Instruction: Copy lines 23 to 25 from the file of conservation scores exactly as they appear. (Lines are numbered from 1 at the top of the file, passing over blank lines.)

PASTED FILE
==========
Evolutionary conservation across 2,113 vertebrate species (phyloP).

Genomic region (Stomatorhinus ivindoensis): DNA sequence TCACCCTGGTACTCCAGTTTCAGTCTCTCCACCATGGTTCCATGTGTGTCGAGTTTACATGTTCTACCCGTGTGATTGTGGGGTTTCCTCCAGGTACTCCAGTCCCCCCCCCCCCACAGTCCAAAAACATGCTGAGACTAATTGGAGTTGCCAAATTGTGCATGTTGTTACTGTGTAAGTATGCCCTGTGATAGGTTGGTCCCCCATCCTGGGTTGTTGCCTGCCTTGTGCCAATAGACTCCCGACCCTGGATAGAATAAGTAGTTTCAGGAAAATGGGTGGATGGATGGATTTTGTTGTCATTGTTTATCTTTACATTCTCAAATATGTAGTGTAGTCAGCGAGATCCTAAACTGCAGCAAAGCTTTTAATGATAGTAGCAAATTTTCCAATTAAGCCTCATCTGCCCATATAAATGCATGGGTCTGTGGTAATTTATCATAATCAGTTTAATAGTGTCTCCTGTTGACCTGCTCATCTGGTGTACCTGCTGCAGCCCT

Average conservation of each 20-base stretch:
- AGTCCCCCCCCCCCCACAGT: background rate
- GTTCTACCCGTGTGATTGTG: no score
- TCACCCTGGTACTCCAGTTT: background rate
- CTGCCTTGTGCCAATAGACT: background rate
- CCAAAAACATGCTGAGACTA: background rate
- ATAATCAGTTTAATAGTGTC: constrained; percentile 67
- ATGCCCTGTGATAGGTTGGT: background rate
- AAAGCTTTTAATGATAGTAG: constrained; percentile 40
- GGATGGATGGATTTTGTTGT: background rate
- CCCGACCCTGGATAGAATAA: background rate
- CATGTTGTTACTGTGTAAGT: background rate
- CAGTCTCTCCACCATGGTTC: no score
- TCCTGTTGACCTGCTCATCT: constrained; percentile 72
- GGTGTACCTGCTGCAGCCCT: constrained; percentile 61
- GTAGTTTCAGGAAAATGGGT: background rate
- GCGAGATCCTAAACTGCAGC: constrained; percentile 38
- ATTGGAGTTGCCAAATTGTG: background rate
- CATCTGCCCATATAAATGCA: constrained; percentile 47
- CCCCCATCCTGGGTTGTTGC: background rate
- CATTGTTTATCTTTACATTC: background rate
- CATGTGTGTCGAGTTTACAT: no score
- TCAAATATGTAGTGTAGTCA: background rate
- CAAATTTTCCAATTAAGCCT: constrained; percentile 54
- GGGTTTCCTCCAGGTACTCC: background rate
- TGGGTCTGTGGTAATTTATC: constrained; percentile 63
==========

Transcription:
- CATTGTTTATCTTTACATTC: background rate
- CATGTGTGTCGAGTTTACAT: no score
- TCAAATATGTAGTGTAGTCA: background rate